The group came from Jaffna peninsula, torn by civil war for almost 30 years, to pray for the recovery of the wounded and harmony between religious communities. Sirisena accepts the bishops' request and appoints an independent commission of inquiry.
Katuwapitiya (AsiaNews) – A group of Tamil women who survived the civil war in northern Sri Lanka paid tribute to the victims of the Easter bombings.
They visited the St Sebastian Church in Katuwapitiya, Negombo, on Saturday, five months to the day since terrorist attacks killed 263 people and wound more than 600.
“It is really sad and unfortunate to see this long list of deceased people due to an inhuman act against a church, especially on a day so special for Christians (Easter),” they told AsiaNews. “We feel sadness and shame for the inhumane people” who perpetrated the attacks.
The women came from the Diocese of Jaffna on a visit organised by Seth Sarana, the Caritas office in Colombo.
The group first gathered in front of the monument dedicated to the victims, then visited the sites devastated by the bomb and paused in front of the commemorative panel with pictures of the event.
"This is the first time we come south,” they said. “We heard about the tragedy through the media, but only now did we understand what happened, seeing the church, the monument and the pictures."
The Tamil women prayed for those killed and for the numerous wounded still undergoing medical treatment. "We pray for all those who need inner strength and mental peace."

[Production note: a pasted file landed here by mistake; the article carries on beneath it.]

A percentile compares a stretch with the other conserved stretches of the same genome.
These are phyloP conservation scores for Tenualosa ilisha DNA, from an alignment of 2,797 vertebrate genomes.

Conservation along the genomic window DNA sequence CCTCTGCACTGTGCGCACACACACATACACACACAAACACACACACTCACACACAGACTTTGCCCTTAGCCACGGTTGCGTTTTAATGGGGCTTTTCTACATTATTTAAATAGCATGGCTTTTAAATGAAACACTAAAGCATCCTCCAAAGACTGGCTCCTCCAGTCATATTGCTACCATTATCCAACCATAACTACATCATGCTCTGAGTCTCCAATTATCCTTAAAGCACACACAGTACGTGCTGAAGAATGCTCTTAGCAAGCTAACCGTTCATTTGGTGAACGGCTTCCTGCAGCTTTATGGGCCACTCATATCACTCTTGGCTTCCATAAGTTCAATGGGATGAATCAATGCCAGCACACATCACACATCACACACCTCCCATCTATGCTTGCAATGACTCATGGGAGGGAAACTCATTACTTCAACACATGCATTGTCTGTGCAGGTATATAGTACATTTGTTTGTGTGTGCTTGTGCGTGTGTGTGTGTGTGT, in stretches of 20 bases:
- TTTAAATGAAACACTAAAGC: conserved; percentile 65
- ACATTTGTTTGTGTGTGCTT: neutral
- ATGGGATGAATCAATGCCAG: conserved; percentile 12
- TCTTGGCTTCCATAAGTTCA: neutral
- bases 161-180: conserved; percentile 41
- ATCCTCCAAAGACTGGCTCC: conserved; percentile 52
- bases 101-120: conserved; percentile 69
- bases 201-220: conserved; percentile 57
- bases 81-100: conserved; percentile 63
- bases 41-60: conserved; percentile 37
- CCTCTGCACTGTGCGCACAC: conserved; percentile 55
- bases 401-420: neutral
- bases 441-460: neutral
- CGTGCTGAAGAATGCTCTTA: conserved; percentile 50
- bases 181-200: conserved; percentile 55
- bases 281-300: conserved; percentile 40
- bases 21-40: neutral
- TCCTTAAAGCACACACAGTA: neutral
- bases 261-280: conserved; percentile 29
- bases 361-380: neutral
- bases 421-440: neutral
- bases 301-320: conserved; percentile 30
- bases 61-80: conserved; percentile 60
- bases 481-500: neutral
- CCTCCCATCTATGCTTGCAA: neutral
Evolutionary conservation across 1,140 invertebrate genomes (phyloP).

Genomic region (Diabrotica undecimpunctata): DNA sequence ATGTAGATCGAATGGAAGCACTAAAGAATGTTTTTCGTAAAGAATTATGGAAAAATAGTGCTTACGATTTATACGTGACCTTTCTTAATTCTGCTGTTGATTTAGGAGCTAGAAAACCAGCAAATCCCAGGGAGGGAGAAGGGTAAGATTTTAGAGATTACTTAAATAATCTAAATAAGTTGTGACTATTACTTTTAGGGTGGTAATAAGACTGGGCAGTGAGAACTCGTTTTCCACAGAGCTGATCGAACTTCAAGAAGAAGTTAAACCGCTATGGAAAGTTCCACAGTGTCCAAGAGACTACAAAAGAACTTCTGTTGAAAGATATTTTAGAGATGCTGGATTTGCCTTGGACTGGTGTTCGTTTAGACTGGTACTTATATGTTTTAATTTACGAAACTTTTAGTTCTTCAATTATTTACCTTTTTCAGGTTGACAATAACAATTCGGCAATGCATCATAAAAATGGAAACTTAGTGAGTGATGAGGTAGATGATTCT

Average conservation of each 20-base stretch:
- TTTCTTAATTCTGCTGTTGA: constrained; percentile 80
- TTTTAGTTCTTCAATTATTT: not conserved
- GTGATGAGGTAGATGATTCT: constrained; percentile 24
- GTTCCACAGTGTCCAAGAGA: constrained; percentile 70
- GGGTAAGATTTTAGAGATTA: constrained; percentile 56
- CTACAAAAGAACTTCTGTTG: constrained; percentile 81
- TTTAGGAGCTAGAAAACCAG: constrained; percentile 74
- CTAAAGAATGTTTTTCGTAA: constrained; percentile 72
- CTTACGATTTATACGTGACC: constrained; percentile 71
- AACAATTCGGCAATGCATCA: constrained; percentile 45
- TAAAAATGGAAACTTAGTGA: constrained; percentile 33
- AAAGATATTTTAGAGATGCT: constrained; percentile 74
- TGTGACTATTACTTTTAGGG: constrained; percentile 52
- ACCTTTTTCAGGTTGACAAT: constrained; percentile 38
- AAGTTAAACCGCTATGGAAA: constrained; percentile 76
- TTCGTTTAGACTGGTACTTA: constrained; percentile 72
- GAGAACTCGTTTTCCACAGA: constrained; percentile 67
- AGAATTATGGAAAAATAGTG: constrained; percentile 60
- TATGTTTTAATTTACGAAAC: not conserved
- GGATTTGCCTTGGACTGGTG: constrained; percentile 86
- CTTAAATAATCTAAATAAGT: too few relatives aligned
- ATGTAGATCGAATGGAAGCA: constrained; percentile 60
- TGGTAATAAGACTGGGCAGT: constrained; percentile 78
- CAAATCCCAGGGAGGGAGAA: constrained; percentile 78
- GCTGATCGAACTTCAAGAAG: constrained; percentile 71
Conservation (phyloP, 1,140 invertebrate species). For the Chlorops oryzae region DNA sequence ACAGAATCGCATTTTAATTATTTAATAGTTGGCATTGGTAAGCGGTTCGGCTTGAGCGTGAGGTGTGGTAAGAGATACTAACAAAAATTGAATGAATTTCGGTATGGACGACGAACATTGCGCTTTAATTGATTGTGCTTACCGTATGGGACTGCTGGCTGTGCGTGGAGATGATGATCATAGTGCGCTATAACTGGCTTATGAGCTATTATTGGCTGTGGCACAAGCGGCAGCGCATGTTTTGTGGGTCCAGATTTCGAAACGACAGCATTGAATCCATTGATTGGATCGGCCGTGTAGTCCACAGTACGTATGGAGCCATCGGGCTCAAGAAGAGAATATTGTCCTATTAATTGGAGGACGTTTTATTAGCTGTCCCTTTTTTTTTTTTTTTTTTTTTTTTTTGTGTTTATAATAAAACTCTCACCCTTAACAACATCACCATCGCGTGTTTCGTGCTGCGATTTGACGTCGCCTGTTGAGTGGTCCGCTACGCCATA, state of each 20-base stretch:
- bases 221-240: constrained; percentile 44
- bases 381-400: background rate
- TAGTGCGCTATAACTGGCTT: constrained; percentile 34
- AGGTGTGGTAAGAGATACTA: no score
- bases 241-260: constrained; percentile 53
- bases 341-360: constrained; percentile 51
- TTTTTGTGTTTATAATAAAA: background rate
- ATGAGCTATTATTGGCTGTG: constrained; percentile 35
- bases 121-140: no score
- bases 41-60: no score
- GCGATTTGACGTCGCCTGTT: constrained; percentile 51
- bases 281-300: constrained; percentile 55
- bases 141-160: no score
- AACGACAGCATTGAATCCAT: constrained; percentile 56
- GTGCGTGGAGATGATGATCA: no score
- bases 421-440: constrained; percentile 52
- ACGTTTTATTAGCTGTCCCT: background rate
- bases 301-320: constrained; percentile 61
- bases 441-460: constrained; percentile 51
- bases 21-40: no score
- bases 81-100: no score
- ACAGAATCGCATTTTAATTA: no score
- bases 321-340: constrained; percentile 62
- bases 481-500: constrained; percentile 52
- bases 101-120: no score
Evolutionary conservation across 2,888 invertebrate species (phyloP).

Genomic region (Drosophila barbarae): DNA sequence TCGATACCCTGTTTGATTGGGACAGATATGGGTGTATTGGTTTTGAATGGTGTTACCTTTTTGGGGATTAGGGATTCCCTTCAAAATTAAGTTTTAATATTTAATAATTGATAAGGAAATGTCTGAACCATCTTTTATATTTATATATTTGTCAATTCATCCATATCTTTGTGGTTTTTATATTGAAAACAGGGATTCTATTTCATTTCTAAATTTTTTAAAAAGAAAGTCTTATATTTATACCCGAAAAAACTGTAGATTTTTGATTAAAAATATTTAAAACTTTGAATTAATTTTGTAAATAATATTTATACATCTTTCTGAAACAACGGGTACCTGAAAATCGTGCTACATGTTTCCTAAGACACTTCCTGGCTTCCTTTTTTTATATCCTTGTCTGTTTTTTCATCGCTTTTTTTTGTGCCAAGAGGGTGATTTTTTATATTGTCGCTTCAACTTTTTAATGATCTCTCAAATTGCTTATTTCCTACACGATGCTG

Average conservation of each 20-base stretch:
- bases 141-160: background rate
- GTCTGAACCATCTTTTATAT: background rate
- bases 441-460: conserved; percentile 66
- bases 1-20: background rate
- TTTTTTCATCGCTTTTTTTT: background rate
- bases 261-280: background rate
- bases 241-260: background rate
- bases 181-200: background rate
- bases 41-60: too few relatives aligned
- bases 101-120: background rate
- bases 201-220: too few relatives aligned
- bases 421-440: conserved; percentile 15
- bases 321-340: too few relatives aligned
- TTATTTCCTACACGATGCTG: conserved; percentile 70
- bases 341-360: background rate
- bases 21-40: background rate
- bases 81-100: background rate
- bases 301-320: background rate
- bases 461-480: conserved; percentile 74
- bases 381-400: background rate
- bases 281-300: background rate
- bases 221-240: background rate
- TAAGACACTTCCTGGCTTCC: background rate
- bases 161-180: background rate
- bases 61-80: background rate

Two women said they also prayed for harmony between the communities and for those who resent Muslims. "This is wrong because we cannot blame an entire community. We know who carried out the explosions. We need to correct people who have misconceptions about these incidents."
"Let's bow our heads to the names of the victims,” said Suganthy Mary, Pushpa Malar and Dharmanayagi. “We wish a quick recovery for those who suffer from injuries and surgery. We pray for families who lost a relative in the explosions in churches and hotels.”
Meanwhile the inquiry continues into the attacks claimed by the Islamic State group, which the government blames on a local Islamic group.
On September 21st President Maithripala Sirisena appointed a five-member committee to investigate the terrorist warnings ignored by the country’s intelligence services. It includes two Appeal Court judges, two retired High Court judges and a retired administrator.
The decision fulfills a request made by the Catholic bishops of Sri Lanka to have an independent investigation. Previously, a three-member committee led to the arrest of the police chief and the former secretary to the Defence Ministry.
According to some experts, the goal of the new body is to strengthen relations with the Catholic minority, just a few weeks before the presidential elections of 16 November.